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All of this starts with two farmers, a gun and one ends up dead. The dead farmer's wife and estate sue the other farmer and are awarded a large judgment; one that includes millions of dollars in punitive damages. But the widow and estate have a hard time collecting the judgment because of estate planning and how the assets are held. The widow asks the Iowa Court to set aside the legal planning and to give her title to the assets as the transfers were made in anticipation of a judgment; reasonable minds might conclude from the article that the record indicated these transfers were done hastily just after the murder took place and before any criminal charges were filed in the murder case.

Then an editorial appears in the Des Moines Register saying the Iowa Bar Association's ethics committee should investigate the lawyers who's ethics allowed them do the estates and trust planning. The words used are "shell game". My understanding of the writer's point was that lawyer ethics should not allow lawyers to do such things. I'm sure this is a popular notion, but in reality it's a totally unrealistic point of view. Here is why.

The public makes a mistake when they hold lawyers to priestly standards. After all we aren't priests; we're lawyers. And when you come to us asking us to do legal work for you, we are your lawyer.

The editorial is "What role did lawyers play in the ‘shell game'?" and it suggests an unreasonable ethical standard that would result in no lawyer being able to perform estate work for Iowa's farmers. It's not a lawyer's duty when creating wills and trusts to dig behind the motives of clients. To question the motives of clients as to who gets what and when would result in no one having a will or trust. Estate planning would be turned on its head.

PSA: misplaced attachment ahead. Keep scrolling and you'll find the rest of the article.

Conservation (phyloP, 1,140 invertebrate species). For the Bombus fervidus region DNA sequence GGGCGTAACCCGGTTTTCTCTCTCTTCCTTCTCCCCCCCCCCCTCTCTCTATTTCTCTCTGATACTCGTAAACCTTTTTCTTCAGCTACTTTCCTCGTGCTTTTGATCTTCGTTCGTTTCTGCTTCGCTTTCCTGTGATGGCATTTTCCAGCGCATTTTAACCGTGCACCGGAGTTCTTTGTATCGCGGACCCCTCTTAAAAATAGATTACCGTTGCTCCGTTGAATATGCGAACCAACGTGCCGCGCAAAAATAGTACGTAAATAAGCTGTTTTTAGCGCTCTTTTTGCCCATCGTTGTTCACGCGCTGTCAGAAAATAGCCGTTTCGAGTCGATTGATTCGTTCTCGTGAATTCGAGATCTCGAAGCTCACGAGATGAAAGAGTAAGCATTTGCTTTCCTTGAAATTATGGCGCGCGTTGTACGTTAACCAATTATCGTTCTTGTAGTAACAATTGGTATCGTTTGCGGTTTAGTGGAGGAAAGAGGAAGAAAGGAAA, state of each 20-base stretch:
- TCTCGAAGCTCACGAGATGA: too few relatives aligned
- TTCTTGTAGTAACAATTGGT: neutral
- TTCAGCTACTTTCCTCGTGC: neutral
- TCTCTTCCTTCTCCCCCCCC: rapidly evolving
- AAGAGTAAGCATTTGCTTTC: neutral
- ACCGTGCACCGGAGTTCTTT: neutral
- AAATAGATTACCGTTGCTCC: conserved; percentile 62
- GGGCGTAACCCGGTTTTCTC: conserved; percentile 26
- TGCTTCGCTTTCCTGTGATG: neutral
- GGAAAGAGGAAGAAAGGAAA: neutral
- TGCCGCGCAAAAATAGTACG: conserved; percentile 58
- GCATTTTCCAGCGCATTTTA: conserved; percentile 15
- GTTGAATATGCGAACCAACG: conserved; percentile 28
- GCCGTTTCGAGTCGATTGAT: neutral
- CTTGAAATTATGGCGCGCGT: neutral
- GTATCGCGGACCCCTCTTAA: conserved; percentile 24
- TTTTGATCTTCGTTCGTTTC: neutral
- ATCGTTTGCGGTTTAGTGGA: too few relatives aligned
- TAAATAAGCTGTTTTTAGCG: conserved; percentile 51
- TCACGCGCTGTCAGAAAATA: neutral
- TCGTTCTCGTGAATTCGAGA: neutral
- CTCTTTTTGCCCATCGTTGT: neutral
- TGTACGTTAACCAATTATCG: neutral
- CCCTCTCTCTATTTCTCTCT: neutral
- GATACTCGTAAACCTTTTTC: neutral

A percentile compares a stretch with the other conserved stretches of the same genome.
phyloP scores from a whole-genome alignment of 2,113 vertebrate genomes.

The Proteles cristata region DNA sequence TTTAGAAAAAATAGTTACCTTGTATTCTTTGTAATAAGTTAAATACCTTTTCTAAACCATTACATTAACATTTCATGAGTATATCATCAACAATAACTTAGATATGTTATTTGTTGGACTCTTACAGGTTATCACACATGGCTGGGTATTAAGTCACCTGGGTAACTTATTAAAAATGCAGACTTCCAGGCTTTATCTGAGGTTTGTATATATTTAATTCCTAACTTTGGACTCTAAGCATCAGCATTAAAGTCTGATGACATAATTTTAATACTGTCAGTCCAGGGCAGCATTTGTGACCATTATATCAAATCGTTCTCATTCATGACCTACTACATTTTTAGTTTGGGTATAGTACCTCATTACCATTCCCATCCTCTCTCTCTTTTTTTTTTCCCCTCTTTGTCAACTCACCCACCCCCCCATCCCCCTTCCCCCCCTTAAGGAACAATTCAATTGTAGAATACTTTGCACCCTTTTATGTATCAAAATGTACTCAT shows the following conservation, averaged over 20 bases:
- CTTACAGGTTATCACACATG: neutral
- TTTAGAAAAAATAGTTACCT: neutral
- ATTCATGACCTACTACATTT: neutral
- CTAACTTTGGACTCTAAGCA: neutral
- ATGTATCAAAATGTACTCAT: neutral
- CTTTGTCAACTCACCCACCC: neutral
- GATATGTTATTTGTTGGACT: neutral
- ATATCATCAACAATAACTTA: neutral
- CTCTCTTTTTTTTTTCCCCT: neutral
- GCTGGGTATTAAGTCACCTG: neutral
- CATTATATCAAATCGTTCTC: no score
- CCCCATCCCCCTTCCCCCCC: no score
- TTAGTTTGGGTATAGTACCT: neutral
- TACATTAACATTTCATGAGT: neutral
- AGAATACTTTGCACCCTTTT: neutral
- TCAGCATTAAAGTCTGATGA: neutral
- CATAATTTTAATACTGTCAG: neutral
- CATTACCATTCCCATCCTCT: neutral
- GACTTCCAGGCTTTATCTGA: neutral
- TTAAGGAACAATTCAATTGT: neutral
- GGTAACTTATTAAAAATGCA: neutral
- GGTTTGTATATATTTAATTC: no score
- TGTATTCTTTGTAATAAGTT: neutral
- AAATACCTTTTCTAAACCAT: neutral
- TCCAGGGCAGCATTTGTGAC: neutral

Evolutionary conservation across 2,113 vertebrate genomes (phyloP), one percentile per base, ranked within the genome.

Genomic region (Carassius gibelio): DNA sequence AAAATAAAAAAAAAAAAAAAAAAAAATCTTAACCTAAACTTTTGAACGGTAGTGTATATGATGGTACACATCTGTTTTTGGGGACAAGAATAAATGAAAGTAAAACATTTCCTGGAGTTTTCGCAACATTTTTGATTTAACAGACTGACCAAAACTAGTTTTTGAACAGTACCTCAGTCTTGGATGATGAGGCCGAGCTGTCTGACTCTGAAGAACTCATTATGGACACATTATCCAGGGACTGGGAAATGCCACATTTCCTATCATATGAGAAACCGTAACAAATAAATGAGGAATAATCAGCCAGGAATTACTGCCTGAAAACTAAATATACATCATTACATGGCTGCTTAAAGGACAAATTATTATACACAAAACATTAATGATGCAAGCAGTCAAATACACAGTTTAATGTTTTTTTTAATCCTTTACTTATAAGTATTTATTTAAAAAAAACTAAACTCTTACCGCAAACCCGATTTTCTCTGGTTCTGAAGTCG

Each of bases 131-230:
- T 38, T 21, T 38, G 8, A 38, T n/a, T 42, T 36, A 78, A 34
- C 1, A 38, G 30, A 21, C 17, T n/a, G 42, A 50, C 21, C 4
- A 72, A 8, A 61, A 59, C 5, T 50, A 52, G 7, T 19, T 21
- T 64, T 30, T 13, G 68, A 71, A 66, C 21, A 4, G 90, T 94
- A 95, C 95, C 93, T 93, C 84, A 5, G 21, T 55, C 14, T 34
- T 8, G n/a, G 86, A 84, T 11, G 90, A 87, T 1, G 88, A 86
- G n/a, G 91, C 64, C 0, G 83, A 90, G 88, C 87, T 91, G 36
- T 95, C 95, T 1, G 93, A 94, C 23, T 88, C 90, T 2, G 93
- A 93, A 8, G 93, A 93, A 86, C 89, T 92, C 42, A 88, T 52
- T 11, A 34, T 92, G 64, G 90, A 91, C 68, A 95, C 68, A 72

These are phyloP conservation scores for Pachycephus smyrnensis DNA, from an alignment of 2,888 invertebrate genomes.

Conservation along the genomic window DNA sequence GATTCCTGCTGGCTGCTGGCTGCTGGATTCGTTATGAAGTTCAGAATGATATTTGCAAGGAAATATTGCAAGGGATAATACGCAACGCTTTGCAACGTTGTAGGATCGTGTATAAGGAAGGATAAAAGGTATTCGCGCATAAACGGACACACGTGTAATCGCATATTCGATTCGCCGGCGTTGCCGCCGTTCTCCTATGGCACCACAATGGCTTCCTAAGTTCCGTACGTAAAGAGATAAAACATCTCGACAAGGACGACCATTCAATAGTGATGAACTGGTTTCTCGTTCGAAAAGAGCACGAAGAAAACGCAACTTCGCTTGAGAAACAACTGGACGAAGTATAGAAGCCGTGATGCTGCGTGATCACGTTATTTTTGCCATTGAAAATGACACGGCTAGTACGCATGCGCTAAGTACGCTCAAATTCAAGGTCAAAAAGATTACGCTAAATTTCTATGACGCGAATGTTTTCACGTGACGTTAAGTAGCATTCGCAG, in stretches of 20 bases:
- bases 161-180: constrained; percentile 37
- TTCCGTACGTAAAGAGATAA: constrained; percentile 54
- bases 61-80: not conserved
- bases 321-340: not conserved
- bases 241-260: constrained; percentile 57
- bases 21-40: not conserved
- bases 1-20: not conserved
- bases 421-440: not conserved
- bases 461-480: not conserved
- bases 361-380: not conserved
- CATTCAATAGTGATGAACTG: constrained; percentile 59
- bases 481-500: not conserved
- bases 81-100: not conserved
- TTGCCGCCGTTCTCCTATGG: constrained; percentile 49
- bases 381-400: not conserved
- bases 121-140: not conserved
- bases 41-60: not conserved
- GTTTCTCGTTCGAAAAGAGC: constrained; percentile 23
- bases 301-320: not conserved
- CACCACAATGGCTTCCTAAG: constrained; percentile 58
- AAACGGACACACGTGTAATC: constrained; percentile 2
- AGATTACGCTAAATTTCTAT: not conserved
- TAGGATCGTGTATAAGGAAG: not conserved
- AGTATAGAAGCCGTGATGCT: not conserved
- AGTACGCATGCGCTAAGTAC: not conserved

After this blog was written and Steve Lombardi's letter to the editor was published, the news item "What role did lawyers play in the 'shell game'?" was removed from the Des Moines Register's webite. We have removed the link because it no longer works. 

Most people think a person guilty of killing another person isn't entitled to estate planning legal services, but they too are entitled to the same legal services as the non-killers in society. How would the lawyers know the client may have murdered someone? Do you think they ask for an appointment during a time slot in the afternoon when we take murder confessions? Get real clients don't disclose everything to the lawyer and probably not that they may have killed someone. But what if they did? We still aren't allowed ethically to disclose it or to judge them when dispensing legal advice. After all we aren't priests. If you think this is wrong then consider the following.

What if society thought most rich Iowans should pay more in taxes. Would I as a lawyer have a duty to turn away every wealthy client who seeks to have a life insurance trust created? As you may know a life insurance trust removes the insurance proceeds from the decedent's estate thereby reducing estate taxes. What if I suspected that might be the client's intention? As a lawyer should I inquire and then judge the client's motives refusing to act or to legally advise him as to how this should be done? (See Beyond Death & Taxes, Old Questions, New Answers by Gregory J. England.)